< GERMANY | BERLIN: Hotel Adlon Kempinski
The legendary Hotel Adlon, named after its founder Lorenz Adlon, has been constructed between 1905 and 1907 and was designed by architects Carl Gause and Robert
Leibniz. Adlon, born in Mainz in the South of Germany, already had a good reputation in the Berlin gastronomical scene. He invested 20 million gold marks with vision to create the
most opulent hotel in the world, setting standards previously unseen in the hotel industry.
Guests were amazed by the sophistication and comfort: facilities included hot and cold running water, gas and electricity and a refrigeration and cooling system linked into a fountain. There was even a power plant which provided electricity to the 110-volt lightbulbs produced specially for the hotel. Elegant guests from all over the world praised the hotel when it was officially inaugurated by Kaiser Wilhelm II on October 24th, 1907; architects and artists joined the general eulogy.
Kasier Wilhelm II was the Adlon's first guest and its most loyal patron. He demanded no one put a foot in the door before him and treated the hotel as one of his palaces. He paid an annual
retainer of DM 150,000 to guarantee rooms for his personal guests as required. Everything about the Adlon delighted the Emperor and there was hardly anything that he did not want to have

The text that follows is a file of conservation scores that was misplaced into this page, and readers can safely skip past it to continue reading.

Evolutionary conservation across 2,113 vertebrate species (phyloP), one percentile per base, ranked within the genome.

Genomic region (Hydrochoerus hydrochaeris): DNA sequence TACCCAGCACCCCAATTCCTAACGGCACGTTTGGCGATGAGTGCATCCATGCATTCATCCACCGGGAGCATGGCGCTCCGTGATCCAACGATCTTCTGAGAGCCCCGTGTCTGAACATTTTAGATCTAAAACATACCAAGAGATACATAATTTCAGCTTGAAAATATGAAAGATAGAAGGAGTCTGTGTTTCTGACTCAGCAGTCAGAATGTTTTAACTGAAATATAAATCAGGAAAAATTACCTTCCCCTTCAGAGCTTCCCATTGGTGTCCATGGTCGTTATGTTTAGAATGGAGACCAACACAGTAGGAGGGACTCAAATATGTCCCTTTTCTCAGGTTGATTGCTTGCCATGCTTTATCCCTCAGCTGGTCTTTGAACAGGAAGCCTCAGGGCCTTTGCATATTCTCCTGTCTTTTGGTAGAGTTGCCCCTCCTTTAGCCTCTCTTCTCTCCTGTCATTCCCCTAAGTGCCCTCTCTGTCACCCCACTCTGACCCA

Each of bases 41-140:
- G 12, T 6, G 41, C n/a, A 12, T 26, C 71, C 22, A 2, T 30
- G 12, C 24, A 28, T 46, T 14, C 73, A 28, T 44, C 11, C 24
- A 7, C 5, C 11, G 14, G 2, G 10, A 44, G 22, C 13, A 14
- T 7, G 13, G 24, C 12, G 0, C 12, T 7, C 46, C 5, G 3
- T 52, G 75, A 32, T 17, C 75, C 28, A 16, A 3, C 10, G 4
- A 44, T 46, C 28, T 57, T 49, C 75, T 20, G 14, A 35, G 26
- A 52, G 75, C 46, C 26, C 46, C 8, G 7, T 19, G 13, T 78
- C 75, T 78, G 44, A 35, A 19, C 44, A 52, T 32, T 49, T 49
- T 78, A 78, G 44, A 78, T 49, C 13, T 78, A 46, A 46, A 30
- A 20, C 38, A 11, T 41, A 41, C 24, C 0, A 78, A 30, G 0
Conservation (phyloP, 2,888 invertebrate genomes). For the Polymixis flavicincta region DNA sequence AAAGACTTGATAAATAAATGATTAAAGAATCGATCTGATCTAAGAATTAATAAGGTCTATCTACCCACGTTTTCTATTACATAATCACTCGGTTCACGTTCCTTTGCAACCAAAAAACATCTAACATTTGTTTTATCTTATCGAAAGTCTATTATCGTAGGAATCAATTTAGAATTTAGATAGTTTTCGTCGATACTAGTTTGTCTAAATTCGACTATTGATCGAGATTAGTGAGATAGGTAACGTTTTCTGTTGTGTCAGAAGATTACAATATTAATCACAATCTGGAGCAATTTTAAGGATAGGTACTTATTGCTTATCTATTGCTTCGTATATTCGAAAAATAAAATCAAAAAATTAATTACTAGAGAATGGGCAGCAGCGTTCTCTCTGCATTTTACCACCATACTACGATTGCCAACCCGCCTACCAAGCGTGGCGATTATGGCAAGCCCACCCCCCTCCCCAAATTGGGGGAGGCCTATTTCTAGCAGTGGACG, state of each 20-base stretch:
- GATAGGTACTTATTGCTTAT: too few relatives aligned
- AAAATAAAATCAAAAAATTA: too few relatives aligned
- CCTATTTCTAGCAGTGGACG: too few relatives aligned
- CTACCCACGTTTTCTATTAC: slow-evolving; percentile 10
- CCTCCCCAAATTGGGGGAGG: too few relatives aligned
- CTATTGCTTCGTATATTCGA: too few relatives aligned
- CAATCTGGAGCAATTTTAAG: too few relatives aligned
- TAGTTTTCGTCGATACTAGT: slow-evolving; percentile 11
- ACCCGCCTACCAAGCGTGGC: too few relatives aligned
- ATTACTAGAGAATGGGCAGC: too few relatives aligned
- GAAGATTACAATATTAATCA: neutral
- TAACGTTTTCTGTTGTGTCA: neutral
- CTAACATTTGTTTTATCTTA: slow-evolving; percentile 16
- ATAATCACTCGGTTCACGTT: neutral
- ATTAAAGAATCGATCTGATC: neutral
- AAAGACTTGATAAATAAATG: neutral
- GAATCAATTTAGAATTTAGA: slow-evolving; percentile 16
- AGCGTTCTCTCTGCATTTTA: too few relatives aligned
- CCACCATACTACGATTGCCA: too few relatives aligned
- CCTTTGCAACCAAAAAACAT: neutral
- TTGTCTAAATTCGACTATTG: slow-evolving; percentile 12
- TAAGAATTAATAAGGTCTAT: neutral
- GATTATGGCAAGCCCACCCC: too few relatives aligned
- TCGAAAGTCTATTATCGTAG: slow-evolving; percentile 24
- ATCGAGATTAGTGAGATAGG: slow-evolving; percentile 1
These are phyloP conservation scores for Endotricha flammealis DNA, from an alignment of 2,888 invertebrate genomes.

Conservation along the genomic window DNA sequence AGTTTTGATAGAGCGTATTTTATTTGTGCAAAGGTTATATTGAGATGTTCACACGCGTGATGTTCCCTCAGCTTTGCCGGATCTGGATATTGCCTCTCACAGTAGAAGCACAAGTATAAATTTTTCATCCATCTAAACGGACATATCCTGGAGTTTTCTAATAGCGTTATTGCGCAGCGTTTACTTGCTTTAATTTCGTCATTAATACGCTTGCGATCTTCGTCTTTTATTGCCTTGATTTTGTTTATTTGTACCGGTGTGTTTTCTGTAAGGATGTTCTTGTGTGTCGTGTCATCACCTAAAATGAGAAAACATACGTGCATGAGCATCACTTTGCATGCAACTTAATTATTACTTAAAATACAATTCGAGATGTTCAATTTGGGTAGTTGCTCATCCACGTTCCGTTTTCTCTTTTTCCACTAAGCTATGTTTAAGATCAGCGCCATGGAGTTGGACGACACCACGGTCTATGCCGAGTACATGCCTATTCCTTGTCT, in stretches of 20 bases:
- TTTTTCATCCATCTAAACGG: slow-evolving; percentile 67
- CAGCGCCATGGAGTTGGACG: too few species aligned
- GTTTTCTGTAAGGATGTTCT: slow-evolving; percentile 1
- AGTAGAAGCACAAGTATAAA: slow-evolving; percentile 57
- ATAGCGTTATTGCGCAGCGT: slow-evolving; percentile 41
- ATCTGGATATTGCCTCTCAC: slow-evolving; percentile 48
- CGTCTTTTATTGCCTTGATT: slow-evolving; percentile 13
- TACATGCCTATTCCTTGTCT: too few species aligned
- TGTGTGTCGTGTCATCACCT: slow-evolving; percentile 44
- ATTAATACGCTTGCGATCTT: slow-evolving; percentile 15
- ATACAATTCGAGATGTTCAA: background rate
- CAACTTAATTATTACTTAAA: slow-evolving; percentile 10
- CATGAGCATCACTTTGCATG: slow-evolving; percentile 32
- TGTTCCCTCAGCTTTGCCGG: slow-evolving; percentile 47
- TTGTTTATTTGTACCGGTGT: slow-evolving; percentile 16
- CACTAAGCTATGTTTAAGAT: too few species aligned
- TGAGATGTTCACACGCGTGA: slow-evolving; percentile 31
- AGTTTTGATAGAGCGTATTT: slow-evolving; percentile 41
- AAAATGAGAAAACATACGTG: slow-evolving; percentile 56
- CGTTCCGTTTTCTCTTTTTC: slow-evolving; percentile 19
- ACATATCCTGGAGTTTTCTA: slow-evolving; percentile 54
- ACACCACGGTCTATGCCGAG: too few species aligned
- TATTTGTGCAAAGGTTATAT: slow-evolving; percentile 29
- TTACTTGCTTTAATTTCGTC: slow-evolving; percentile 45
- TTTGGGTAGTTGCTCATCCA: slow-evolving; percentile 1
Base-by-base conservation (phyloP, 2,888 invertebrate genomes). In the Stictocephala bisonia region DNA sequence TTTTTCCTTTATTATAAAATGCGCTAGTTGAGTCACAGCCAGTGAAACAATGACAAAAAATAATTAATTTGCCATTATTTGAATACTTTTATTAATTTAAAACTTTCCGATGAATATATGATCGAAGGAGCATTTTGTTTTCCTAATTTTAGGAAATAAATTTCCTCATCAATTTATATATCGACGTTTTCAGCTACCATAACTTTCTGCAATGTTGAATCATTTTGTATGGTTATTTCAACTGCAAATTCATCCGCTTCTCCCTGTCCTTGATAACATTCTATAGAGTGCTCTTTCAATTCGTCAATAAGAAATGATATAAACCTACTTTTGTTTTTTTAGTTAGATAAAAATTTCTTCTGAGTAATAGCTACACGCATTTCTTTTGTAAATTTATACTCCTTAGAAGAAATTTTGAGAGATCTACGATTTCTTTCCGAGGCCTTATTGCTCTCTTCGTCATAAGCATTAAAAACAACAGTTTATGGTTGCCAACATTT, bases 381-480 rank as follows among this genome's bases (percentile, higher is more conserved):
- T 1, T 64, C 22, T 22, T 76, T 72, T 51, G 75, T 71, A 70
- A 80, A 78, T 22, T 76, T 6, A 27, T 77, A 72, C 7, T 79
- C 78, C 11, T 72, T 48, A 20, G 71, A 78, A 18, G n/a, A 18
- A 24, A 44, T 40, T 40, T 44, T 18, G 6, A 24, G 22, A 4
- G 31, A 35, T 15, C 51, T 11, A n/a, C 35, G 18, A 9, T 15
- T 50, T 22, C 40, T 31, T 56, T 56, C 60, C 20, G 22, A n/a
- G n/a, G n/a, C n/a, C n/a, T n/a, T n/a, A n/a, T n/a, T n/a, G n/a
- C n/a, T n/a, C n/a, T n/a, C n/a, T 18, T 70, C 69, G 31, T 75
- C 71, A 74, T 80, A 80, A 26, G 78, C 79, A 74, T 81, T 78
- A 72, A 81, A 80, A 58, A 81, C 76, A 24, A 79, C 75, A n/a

in his palace.
The hotel quickly became the most fashionable meeting place in Berlin. Embassies moved thier offices to the hotel, complete ministries preferred the majestic Kaisersaal (Emperor's Hall) to their own ballrooms while some illustrious noble families sold their winter palaces in Berlin in order to reside at the wonderful suites of Hotel Adlon during the ball season.
In 1921, Lorenz's son Louis took over the management of the hotel. Under his guidance, the Adlon became an increasingly popular meeting place for leading figures from the world of politics, trade and industry, culture and science. The guest list of the Adlon can be read as a “Who’s who” of the old Europe: Marlene Dietrich, Emil Jannings, Mary Pickford, John Davison Rockefeller, Henry Ford, Franklin D. Roosevelt, Aristide Briand, Paul von Hindenburg and Friedrich Ebert. Congresses, political dinners, international conferences and society celebrations took place at the classically designed facilities. Hotel Adlon became the hub of international relations, which at that time was absolutely new. In reference to its air of international neutrality, the Adlon was known as Berlin's "Little Switzerland".
Notable visitors to the Hotel Adlon included Greta Garbo, who whispered her most famous catch phrase "I want to be alone" during the filming of 'Grand Hotel' which was based upon the property. Albert Einstein often waved to passers-by from his corner window on the Pariser Platz overlooking the Brandenburg Gate. Charlie Chaplin always stayed in suite 101-114 and nearly lost his trousers as a crowd of fans jostled him when trying to enter the hotel on the occasion of the premiere of 'Lights in the Big city'. Other famous guests have included tenor Enrico Caruso, ballerina Otero and Thomas Mann, who stopped at the Adlon en route to Stockholm to receive the Nobel prize for literature.